Dec 09

Mets Matters: Wright Should Be Named Captain

As expected, with David Wright signed comes the inevitable talk of him being named captain. This isn’t like Santonio Holmes being made captain; this would have meaning.

WRIGHT: Future captain?

The meaning comes in Wright’s teammates already regard him in that capacity. Wright is already the team leader, whether it be telling the manager Jose Reyes isn’t healthy; or talking to a pitcher; or telling a young player, such as Jordany Valdespin he’d better hustle.

Wright, referred to as the face of the franchise, is as much a captain to his teammates as Derek Jeter was to the Yankees before George Steinbrenner made it official. When things go wrong for the Mets, as they frequently have since 2008, Wright is the voice in the clubhouse. Everybody in the media wants a Wright comment.

It would shock me if the Mets didn’t make it official in spring training. What’s really surprising is this hasn’t been done sooner.

VALDESPIN SHOWS PUNK SIDE: Valdespin had attitude issues last season, and things haven’t changed.

Valdespin was suspended for two games by his winter ball team for failing to run out a ball, and then the following day had a fit when he was pinch-hit for.

His latest example was when he tweeted a photo of himself wearing a Miami Marlins hat. Hell, if he wants to be a Marlin so bad, let him go.

With the Mets are trying to establish a new culture, the last thing they need is a punk attitude. Valdespin is damn lucky to be a major league ballplayer. He should take his $500-thousand minimum salary and be grateful.

NOTHING NEW WITH DICKEY: CEO Jeff Wilpon reiterated R.A. Dickey could not be traded and could play out this season with his $5 million option and negotiations could continue next winter as the knuckleballer doesn’t want to talk during the season.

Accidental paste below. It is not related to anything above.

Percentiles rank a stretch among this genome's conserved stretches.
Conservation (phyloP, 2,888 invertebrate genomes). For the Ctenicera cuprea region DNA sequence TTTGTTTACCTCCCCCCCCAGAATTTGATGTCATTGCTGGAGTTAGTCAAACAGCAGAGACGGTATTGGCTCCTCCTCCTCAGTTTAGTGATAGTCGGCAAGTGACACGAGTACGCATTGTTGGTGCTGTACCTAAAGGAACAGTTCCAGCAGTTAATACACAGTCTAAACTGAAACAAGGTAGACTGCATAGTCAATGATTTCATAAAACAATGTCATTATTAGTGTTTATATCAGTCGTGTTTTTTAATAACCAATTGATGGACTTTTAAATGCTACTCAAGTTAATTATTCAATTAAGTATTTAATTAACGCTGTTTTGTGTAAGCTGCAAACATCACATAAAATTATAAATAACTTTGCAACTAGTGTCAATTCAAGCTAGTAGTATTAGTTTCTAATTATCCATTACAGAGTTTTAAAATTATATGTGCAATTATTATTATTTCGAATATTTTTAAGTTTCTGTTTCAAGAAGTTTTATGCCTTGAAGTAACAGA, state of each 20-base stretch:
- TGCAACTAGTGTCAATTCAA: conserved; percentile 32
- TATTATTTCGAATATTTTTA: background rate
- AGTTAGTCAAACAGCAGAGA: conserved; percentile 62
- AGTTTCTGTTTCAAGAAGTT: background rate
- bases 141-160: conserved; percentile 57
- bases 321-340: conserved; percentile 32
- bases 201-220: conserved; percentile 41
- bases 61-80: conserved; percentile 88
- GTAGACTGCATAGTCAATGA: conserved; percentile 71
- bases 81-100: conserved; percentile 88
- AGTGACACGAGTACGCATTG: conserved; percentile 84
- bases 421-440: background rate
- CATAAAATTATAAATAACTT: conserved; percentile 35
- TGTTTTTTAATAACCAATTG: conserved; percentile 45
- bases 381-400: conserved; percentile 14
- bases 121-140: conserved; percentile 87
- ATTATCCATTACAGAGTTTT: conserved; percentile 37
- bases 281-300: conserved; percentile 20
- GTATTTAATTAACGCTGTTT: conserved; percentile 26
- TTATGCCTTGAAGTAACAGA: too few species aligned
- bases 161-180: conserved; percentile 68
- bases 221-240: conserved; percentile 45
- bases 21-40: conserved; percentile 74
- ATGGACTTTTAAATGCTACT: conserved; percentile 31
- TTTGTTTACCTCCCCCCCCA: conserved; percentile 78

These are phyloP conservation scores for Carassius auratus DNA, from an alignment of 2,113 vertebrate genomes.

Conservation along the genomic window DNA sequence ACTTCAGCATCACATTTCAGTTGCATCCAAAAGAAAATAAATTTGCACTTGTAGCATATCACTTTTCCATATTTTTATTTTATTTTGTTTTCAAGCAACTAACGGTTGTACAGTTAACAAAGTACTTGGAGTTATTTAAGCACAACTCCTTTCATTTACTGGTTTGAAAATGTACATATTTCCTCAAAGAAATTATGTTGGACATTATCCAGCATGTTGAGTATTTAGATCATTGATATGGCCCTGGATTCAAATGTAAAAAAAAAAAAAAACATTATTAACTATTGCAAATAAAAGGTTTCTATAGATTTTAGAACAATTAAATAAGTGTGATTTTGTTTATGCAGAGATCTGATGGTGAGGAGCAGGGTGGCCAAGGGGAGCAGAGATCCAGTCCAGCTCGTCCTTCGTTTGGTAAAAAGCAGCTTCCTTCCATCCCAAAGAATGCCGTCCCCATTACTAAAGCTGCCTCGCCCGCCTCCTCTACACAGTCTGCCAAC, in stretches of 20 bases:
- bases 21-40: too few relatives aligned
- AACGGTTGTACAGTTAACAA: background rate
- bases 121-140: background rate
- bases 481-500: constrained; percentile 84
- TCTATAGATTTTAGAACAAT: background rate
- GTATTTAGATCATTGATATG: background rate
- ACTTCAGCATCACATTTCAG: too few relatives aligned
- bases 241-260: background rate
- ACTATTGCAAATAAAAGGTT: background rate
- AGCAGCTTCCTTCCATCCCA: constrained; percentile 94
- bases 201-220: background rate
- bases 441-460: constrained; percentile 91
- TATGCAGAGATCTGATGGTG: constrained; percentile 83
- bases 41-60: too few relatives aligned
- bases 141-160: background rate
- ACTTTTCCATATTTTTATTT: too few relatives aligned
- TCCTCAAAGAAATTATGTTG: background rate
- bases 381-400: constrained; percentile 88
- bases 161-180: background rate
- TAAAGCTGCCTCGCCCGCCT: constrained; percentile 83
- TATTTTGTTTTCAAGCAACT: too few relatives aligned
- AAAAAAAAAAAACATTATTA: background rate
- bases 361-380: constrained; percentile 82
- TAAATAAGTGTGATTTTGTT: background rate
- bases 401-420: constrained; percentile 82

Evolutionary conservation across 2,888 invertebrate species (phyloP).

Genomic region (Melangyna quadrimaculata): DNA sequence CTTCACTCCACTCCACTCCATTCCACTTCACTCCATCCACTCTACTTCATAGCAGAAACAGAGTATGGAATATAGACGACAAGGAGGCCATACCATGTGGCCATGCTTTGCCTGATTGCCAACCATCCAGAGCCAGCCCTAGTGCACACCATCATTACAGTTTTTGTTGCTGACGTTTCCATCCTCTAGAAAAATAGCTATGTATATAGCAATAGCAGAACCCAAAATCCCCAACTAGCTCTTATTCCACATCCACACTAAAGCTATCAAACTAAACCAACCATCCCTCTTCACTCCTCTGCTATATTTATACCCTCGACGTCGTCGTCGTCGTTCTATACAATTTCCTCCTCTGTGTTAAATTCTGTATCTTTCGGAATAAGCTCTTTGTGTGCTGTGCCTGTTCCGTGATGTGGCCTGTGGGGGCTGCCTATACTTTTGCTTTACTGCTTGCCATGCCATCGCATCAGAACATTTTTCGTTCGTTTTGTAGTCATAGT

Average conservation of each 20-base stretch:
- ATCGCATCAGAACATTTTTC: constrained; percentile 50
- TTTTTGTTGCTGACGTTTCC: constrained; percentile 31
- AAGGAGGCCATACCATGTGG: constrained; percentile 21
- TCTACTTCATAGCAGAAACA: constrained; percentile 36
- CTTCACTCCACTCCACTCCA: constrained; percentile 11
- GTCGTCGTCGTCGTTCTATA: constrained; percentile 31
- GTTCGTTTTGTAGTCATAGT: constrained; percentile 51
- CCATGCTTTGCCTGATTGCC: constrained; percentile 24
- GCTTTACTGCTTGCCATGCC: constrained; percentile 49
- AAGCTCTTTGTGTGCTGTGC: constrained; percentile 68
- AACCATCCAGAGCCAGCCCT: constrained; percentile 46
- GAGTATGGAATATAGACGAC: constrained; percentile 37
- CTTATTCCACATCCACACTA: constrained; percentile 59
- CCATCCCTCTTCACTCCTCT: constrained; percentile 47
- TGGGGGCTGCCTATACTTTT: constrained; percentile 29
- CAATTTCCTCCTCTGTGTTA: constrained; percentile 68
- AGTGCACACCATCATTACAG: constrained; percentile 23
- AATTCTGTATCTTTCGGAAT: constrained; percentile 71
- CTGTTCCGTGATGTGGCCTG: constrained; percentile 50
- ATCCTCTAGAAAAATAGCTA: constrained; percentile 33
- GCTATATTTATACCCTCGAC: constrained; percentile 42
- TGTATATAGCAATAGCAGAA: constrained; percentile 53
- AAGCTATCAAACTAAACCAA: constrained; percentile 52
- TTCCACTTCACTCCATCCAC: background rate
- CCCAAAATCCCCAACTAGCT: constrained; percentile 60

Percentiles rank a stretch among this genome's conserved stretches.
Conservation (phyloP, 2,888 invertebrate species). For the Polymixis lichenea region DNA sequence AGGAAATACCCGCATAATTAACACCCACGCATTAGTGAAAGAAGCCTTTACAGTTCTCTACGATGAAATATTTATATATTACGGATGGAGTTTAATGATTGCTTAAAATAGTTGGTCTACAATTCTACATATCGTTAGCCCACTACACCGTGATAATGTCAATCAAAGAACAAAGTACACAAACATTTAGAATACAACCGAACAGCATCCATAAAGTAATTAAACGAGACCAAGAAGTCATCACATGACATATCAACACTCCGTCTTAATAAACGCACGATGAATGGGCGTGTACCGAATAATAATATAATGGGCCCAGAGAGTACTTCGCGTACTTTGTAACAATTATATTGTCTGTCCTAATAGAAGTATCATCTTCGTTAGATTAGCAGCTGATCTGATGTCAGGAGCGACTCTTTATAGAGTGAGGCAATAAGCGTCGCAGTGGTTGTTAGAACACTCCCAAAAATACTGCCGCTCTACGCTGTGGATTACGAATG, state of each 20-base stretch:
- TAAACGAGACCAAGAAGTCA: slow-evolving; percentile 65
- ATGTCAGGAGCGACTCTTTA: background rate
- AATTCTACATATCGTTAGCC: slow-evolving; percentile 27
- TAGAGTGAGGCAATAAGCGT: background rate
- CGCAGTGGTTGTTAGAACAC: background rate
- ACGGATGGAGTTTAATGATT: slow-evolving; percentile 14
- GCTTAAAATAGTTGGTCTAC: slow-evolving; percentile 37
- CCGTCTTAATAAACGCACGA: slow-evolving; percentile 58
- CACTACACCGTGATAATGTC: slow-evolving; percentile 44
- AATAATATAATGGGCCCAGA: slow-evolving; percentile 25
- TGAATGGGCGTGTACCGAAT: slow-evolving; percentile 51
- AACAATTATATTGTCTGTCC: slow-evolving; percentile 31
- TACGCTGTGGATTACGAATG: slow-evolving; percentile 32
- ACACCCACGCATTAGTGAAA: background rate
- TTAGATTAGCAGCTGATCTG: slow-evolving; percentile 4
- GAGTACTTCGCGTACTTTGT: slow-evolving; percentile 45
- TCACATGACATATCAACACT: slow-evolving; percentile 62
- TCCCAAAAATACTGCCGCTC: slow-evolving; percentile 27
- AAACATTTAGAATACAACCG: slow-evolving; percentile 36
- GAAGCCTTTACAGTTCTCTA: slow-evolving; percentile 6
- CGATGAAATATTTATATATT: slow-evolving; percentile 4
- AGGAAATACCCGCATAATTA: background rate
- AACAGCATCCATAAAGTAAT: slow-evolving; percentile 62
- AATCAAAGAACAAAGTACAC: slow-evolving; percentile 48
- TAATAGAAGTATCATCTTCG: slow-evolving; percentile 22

Enhancing the chances Dickey stays with the Mets will be if the Dodgers sign Zack Greinke. The Rangers and Dodgers are the two key players to get the former Royals ace.

I would like this thing to just get done and have the Mets going into the season without this hanging over their heads.

HAMILTON ON YANKEES’ RADAR: Despite their talk of wanting to cut payroll, you knew eventually the Yankees would be paired to Rangers outfielder Josh Hamilton.

Instead of establishing the bar, the Yankees seem content to let this play out and have Hamilton come to them. Hamilton still might stay with Texas, but most everybody knew the Yankees would factor in this somehow.

 

Dec 30

MMO: Remembering Those We Lost In 2010

The following is a guest post from our friends at Mets Merized Online.

I wanted to make a special post in remembrance of those we lost this past year. They say a picture is worth a thousand words, however these are immeasurable as I’m sure you will all agree.

Sparky Anderson 1934 – 2010

Jim Bibby 1944 – 2010

Phil Cavarretta 1916 – 2010

Mike Cuellar 1937 – 2010

Willie Davis 1940 – 2010

Walt Dropo 1923 – 2010

Bob Feller 1918 – 2010

Ernie Harwell 1918 – 2010

Ralph Houk 1919 – 2010

Jose Lima 1972 – 2010

Bob Mandt 1926 – 2010

Gil McDougald 1928 – 2010

Robin Roberts 1926 – 2010

Ron Santo 1940 – 2010

Bob Sheppard 1910 – 2010

George Steinbrenner 1930 – 2010

Bobby Thomson 1923 – 2010

In 2010, baseball was hit hard with the losses of some of their greatest voices, players, coaches, managers, fan favorites, Hall of Famers, and executives. Many of them changed the way the game was played, but a lot of them just made the game memorable and magical for millions of us. They are forever a part of the fabric of our National Pastime.

The venerable Marty Noble wrote a poignant review of how impactful many of them were to this game that we love so much. Go check it out at MLB.com.

There may be some that I may have missed, but we can honor them too by including them in the comments section as an addendum to this post.